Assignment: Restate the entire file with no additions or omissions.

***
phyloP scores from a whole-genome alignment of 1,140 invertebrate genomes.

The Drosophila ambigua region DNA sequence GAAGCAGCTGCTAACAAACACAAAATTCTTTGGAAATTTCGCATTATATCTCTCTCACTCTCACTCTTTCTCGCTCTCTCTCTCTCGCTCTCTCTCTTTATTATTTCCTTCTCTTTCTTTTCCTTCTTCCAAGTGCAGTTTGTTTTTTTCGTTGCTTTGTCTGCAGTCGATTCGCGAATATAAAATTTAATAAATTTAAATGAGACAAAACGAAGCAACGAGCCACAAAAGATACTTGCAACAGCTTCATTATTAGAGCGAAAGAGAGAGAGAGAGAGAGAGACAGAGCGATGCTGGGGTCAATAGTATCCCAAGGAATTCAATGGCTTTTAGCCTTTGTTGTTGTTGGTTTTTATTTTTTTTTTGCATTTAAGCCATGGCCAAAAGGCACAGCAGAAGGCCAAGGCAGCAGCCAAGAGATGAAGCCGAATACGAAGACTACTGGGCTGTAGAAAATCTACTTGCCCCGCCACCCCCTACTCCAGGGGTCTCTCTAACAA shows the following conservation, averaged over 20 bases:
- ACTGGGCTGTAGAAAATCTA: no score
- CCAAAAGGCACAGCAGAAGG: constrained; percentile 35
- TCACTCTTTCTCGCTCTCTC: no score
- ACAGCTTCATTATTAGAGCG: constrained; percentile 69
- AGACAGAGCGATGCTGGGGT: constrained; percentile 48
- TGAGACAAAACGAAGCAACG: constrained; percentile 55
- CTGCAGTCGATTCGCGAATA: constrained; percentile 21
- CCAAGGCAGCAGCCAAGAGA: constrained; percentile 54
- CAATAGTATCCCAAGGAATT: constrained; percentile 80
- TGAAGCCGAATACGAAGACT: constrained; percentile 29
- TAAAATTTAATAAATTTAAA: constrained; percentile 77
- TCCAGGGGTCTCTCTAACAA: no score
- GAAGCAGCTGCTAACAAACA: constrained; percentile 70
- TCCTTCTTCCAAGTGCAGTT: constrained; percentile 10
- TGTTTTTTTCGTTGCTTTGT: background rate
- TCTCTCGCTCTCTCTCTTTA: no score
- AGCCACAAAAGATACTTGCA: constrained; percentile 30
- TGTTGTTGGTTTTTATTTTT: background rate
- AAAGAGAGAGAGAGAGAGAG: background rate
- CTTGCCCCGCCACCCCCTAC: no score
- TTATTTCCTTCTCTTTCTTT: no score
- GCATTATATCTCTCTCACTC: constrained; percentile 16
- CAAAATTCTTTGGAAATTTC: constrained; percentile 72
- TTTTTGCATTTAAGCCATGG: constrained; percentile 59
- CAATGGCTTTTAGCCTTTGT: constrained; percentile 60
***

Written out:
phyloP scores from a whole-genome alignment of 1,140 invertebrate genomes.

The Drosophila ambigua region DNA sequence GAAGCAGCTGCTAACAAACACAAAATTCTTTGGAAATTTCGCATTATATCTCTCTCACTCTCACTCTTTCTCGCTCTCTCTCTCTCGCTCTCTCTCTTTATTATTTCCTTCTCTTTCTTTTCCTTCTTCCAAGTGCAGTTTGTTTTTTTCGTTGCTTTGTCTGCAGTCGATTCGCGAATATAAAATTTAATAAATTTAAATGAGACAAAACGAAGCAACGAGCCACAAAAGATACTTGCAACAGCTTCATTATTAGAGCGAAAGAGAGAGAGAGAGAGAGAGACAGAGCGATGCTGGGGTCAATAGTATCCCAAGGAATTCAATGGCTTTTAGCCTTTGTTGTTGTTGGTTTTTATTTTTTTTTTGCATTTAAGCCATGGCCAAAAGGCACAGCAGAAGGCCAAGGCAGCAGCCAAGAGATGAAGCCGAATACGAAGACTACTGGGCTGTAGAAAATCTACTTGCCCCGCCACCCCCTACTCCAGGGGTCTCTCTAACAA shows the following conservation, averaged over 20 bases:
- ACTGGGCTGTAGAAAATCTA: no score
- CCAAAAGGCACAGCAGAAGG: constrained; percentile 35
- TCACTCTTTCTCGCTCTCTC: no score
- ACAGCTTCATTATTAGAGCG: constrained; percentile 69
- AGACAGAGCGATGCTGGGGT: constrained; percentile 48
- TGAGACAAAACGAAGCAACG: constrained; percentile 55
- CTGCAGTCGATTCGCGAATA: constrained; percentile 21
- CCAAGGCAGCAGCCAAGAGA: constrained; percentile 54
- CAATAGTATCCCAAGGAATT: constrained; percentile 80
- TGAAGCCGAATACGAAGACT: constrained; percentile 29
- TAAAATTTAATAAATTTAAA: constrained; percentile 77
- TCCAGGGGTCTCTCTAACAA: no score
- GAAGCAGCTGCTAACAAACA: constrained; percentile 70
- TCCTTCTTCCAAGTGCAGTT: constrained; percentile 10
- TGTTTTTTTCGTTGCTTTGT: background rate
- TCTCTCGCTCTCTCTCTTTA: no score
- AGCCACAAAAGATACTTGCA: constrained; percentile 30
- TGTTGTTGGTTTTTATTTTT: background rate
- AAAGAGAGAGAGAGAGAGAG: background rate
- CTTGCCCCGCCACCCCCTAC: no score
- TTATTTCCTTCTCTTTCTTT: no score
- GCATTATATCTCTCTCACTC: constrained; percentile 16
- CAAAATTCTTTGGAAATTTC: constrained; percentile 72
- TTTTTGCATTTAAGCCATGG: constrained; percentile 59
- CAATGGCTTTTAGCCTTTGT: constrained; percentile 60